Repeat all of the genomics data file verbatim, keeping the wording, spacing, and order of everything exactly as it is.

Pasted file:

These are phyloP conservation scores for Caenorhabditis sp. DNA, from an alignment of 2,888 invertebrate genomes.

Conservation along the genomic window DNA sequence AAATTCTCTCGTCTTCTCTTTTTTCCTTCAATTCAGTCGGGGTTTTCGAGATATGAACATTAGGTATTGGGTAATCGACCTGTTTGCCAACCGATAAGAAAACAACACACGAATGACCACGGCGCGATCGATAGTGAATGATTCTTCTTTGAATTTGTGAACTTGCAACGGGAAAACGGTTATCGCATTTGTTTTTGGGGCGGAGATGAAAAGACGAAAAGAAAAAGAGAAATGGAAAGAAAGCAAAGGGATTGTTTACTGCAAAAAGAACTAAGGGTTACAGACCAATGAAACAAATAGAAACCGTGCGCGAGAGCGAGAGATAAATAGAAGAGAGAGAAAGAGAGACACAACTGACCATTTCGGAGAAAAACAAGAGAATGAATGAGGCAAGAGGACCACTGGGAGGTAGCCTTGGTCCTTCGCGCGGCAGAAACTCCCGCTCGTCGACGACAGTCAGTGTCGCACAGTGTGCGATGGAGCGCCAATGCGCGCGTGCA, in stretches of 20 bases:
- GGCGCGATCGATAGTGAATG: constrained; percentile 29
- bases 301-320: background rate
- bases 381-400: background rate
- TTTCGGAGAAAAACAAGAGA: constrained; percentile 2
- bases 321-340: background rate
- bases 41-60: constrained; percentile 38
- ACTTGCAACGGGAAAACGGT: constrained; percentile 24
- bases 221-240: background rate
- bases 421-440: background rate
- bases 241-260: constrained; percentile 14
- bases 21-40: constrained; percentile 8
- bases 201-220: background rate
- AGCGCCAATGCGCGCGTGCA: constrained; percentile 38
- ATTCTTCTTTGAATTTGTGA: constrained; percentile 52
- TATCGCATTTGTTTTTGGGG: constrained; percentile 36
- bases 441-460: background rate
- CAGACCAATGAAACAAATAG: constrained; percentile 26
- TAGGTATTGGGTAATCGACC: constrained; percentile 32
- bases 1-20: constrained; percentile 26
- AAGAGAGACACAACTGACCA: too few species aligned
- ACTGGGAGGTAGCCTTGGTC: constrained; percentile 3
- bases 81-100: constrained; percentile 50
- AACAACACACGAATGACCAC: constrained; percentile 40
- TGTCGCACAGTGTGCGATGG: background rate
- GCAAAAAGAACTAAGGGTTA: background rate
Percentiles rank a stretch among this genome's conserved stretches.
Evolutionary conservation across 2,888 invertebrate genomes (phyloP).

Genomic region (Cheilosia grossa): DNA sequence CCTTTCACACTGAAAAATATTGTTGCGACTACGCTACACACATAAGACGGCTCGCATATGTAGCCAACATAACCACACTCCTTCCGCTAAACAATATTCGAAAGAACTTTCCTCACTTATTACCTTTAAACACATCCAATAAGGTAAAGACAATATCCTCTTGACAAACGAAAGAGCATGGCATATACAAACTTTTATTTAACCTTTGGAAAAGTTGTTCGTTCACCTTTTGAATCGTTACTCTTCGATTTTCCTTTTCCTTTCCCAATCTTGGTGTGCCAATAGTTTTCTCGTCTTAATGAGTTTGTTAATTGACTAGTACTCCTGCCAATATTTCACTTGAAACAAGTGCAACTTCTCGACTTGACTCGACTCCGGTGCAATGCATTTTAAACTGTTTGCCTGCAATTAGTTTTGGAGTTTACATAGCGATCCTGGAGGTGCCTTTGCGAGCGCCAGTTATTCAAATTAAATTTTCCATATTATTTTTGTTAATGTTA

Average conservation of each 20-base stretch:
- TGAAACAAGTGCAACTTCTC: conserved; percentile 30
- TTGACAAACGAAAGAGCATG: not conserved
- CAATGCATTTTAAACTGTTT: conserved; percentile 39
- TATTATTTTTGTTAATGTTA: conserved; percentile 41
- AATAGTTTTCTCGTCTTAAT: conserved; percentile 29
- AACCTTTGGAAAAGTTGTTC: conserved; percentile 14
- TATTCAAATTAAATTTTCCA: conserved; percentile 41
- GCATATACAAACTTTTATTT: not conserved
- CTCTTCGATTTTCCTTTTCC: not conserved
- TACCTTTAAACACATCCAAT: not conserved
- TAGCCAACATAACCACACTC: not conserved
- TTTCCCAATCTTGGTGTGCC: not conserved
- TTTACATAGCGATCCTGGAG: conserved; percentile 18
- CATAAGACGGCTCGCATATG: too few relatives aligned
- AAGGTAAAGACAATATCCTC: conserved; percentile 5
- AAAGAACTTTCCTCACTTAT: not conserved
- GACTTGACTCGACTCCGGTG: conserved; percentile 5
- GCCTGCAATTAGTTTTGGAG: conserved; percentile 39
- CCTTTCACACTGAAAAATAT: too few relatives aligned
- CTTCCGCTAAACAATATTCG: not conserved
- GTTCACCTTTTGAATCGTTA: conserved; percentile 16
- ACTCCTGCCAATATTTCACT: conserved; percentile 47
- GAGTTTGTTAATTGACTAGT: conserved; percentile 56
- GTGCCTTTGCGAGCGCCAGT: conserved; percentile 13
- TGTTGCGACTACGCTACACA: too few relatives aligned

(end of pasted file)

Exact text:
These are phyloP conservation scores for Caenorhabditis sp. DNA, from an alignment of 2,888 invertebrate genomes.

Conservation along the genomic window DNA sequence AAATTCTCTCGTCTTCTCTTTTTTCCTTCAATTCAGTCGGGGTTTTCGAGATATGAACATTAGGTATTGGGTAATCGACCTGTTTGCCAACCGATAAGAAAACAACACACGAATGACCACGGCGCGATCGATAGTGAATGATTCTTCTTTGAATTTGTGAACTTGCAACGGGAAAACGGTTATCGCATTTGTTTTTGGGGCGGAGATGAAAAGACGAAAAGAAAAAGAGAAATGGAAAGAAAGCAAAGGGATTGTTTACTGCAAAAAGAACTAAGGGTTACAGACCAATGAAACAAATAGAAACCGTGCGCGAGAGCGAGAGATAAATAGAAGAGAGAGAAAGAGAGACACAACTGACCATTTCGGAGAAAAACAAGAGAATGAATGAGGCAAGAGGACCACTGGGAGGTAGCCTTGGTCCTTCGCGCGGCAGAAACTCCCGCTCGTCGACGACAGTCAGTGTCGCACAGTGTGCGATGGAGCGCCAATGCGCGCGTGCA, in stretches of 20 bases:
- GGCGCGATCGATAGTGAATG: constrained; percentile 29
- bases 301-320: background rate
- bases 381-400: background rate
- TTTCGGAGAAAAACAAGAGA: constrained; percentile 2
- bases 321-340: background rate
- bases 41-60: constrained; percentile 38
- ACTTGCAACGGGAAAACGGT: constrained; percentile 24
- bases 221-240: background rate
- bases 421-440: background rate
- bases 241-260: constrained; percentile 14
- bases 21-40: constrained; percentile 8
- bases 201-220: background rate
- AGCGCCAATGCGCGCGTGCA: constrained; percentile 38
- ATTCTTCTTTGAATTTGTGA: constrained; percentile 52
- TATCGCATTTGTTTTTGGGG: constrained; percentile 36
- bases 441-460: background rate
- CAGACCAATGAAACAAATAG: constrained; percentile 26
- TAGGTATTGGGTAATCGACC: constrained; percentile 32
- bases 1-20: constrained; percentile 26
- AAGAGAGACACAACTGACCA: too few species aligned
- ACTGGGAGGTAGCCTTGGTC: constrained; percentile 3
- bases 81-100: constrained; percentile 50
- AACAACACACGAATGACCAC: constrained; percentile 40
- TGTCGCACAGTGTGCGATGG: background rate
- GCAAAAAGAACTAAGGGTTA: background rate
Percentiles rank a stretch among this genome's conserved stretches.
Evolutionary conservation across 2,888 invertebrate genomes (phyloP).

Genomic region (Cheilosia grossa): DNA sequence CCTTTCACACTGAAAAATATTGTTGCGACTACGCTACACACATAAGACGGCTCGCATATGTAGCCAACATAACCACACTCCTTCCGCTAAACAATATTCGAAAGAACTTTCCTCACTTATTACCTTTAAACACATCCAATAAGGTAAAGACAATATCCTCTTGACAAACGAAAGAGCATGGCATATACAAACTTTTATTTAACCTTTGGAAAAGTTGTTCGTTCACCTTTTGAATCGTTACTCTTCGATTTTCCTTTTCCTTTCCCAATCTTGGTGTGCCAATAGTTTTCTCGTCTTAATGAGTTTGTTAATTGACTAGTACTCCTGCCAATATTTCACTTGAAACAAGTGCAACTTCTCGACTTGACTCGACTCCGGTGCAATGCATTTTAAACTGTTTGCCTGCAATTAGTTTTGGAGTTTACATAGCGATCCTGGAGGTGCCTTTGCGAGCGCCAGTTATTCAAATTAAATTTTCCATATTATTTTTGTTAATGTTA

Average conservation of each 20-base stretch:
- TGAAACAAGTGCAACTTCTC: conserved; percentile 30
- TTGACAAACGAAAGAGCATG: not conserved
- CAATGCATTTTAAACTGTTT: conserved; percentile 39
- TATTATTTTTGTTAATGTTA: conserved; percentile 41
- AATAGTTTTCTCGTCTTAAT: conserved; percentile 29
- AACCTTTGGAAAAGTTGTTC: conserved; percentile 14
- TATTCAAATTAAATTTTCCA: conserved; percentile 41
- GCATATACAAACTTTTATTT: not conserved
- CTCTTCGATTTTCCTTTTCC: not conserved
- TACCTTTAAACACATCCAAT: not conserved
- TAGCCAACATAACCACACTC: not conserved
- TTTCCCAATCTTGGTGTGCC: not conserved
- TTTACATAGCGATCCTGGAG: conserved; percentile 18
- CATAAGACGGCTCGCATATG: too few relatives aligned
- AAGGTAAAGACAATATCCTC: conserved; percentile 5
- AAAGAACTTTCCTCACTTAT: not conserved
- GACTTGACTCGACTCCGGTG: conserved; percentile 5
- GCCTGCAATTAGTTTTGGAG: conserved; percentile 39
- CCTTTCACACTGAAAAATAT: too few relatives aligned
- CTTCCGCTAAACAATATTCG: not conserved
- GTTCACCTTTTGAATCGTTA: conserved; percentile 16
- ACTCCTGCCAATATTTCACT: conserved; percentile 47
- GAGTTTGTTAATTGACTAGT: conserved; percentile 56
- GTGCCTTTGCGAGCGCCAGT: conserved; percentile 13
- TGTTGCGACTACGCTACACA: too few relatives aligned